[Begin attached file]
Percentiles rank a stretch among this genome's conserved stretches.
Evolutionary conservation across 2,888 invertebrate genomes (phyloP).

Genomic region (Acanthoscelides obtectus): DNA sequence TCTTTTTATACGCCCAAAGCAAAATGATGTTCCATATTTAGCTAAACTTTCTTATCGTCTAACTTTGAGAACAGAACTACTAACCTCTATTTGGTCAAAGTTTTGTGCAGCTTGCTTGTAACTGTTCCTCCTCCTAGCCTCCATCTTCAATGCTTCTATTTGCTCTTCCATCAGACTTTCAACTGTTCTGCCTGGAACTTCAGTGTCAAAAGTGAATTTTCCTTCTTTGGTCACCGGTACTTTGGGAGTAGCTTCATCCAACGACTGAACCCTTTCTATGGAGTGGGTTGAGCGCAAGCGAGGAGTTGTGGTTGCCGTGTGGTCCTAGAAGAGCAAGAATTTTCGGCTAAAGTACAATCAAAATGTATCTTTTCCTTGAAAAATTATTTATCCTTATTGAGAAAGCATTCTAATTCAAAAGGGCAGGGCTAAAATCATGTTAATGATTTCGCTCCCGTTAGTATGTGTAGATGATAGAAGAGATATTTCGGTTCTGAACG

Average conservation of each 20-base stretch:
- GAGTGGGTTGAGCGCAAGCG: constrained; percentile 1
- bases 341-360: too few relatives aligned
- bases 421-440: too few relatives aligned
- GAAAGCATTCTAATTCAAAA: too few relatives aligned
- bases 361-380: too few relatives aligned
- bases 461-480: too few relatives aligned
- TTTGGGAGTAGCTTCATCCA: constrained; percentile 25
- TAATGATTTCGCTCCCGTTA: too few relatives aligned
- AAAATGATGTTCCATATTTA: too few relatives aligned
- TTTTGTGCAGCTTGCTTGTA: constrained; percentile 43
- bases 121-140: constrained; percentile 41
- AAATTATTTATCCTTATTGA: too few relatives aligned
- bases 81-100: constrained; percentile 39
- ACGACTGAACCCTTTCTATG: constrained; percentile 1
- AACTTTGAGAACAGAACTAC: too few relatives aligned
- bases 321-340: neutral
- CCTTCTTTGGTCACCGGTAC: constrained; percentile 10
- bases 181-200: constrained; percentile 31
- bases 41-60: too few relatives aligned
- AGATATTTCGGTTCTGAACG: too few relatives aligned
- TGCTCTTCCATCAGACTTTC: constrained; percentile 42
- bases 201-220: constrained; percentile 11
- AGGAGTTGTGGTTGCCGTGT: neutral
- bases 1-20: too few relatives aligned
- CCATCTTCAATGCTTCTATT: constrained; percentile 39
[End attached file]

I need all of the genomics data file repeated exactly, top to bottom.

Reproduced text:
Percentiles rank a stretch among this genome's conserved stretches.
Evolutionary conservation across 2,888 invertebrate genomes (phyloP).

Genomic region (Acanthoscelides obtectus): DNA sequence TCTTTTTATACGCCCAAAGCAAAATGATGTTCCATATTTAGCTAAACTTTCTTATCGTCTAACTTTGAGAACAGAACTACTAACCTCTATTTGGTCAAAGTTTTGTGCAGCTTGCTTGTAACTGTTCCTCCTCCTAGCCTCCATCTTCAATGCTTCTATTTGCTCTTCCATCAGACTTTCAACTGTTCTGCCTGGAACTTCAGTGTCAAAAGTGAATTTTCCTTCTTTGGTCACCGGTACTTTGGGAGTAGCTTCATCCAACGACTGAACCCTTTCTATGGAGTGGGTTGAGCGCAAGCGAGGAGTTGTGGTTGCCGTGTGGTCCTAGAAGAGCAAGAATTTTCGGCTAAAGTACAATCAAAATGTATCTTTTCCTTGAAAAATTATTTATCCTTATTGAGAAAGCATTCTAATTCAAAAGGGCAGGGCTAAAATCATGTTAATGATTTCGCTCCCGTTAGTATGTGTAGATGATAGAAGAGATATTTCGGTTCTGAACG

Average conservation of each 20-base stretch:
- GAGTGGGTTGAGCGCAAGCG: constrained; percentile 1
- bases 341-360: too few relatives aligned
- bases 421-440: too few relatives aligned
- GAAAGCATTCTAATTCAAAA: too few relatives aligned
- bases 361-380: too few relatives aligned
- bases 461-480: too few relatives aligned
- TTTGGGAGTAGCTTCATCCA: constrained; percentile 25
- TAATGATTTCGCTCCCGTTA: too few relatives aligned
- AAAATGATGTTCCATATTTA: too few relatives aligned
- TTTTGTGCAGCTTGCTTGTA: constrained; percentile 43
- bases 121-140: constrained; percentile 41
- AAATTATTTATCCTTATTGA: too few relatives aligned
- bases 81-100: constrained; percentile 39
- ACGACTGAACCCTTTCTATG: constrained; percentile 1
- AACTTTGAGAACAGAACTAC: too few relatives aligned
- bases 321-340: neutral
- CCTTCTTTGGTCACCGGTAC: constrained; percentile 10
- bases 181-200: constrained; percentile 31
- bases 41-60: too few relatives aligned
- AGATATTTCGGTTCTGAACG: too few relatives aligned
- TGCTCTTCCATCAGACTTTC: constrained; percentile 42
- bases 201-220: constrained; percentile 11
- AGGAGTTGTGGTTGCCGTGT: neutral
- bases 1-20: too few relatives aligned
- CCATCTTCAATGCTTCTATT: constrained; percentile 39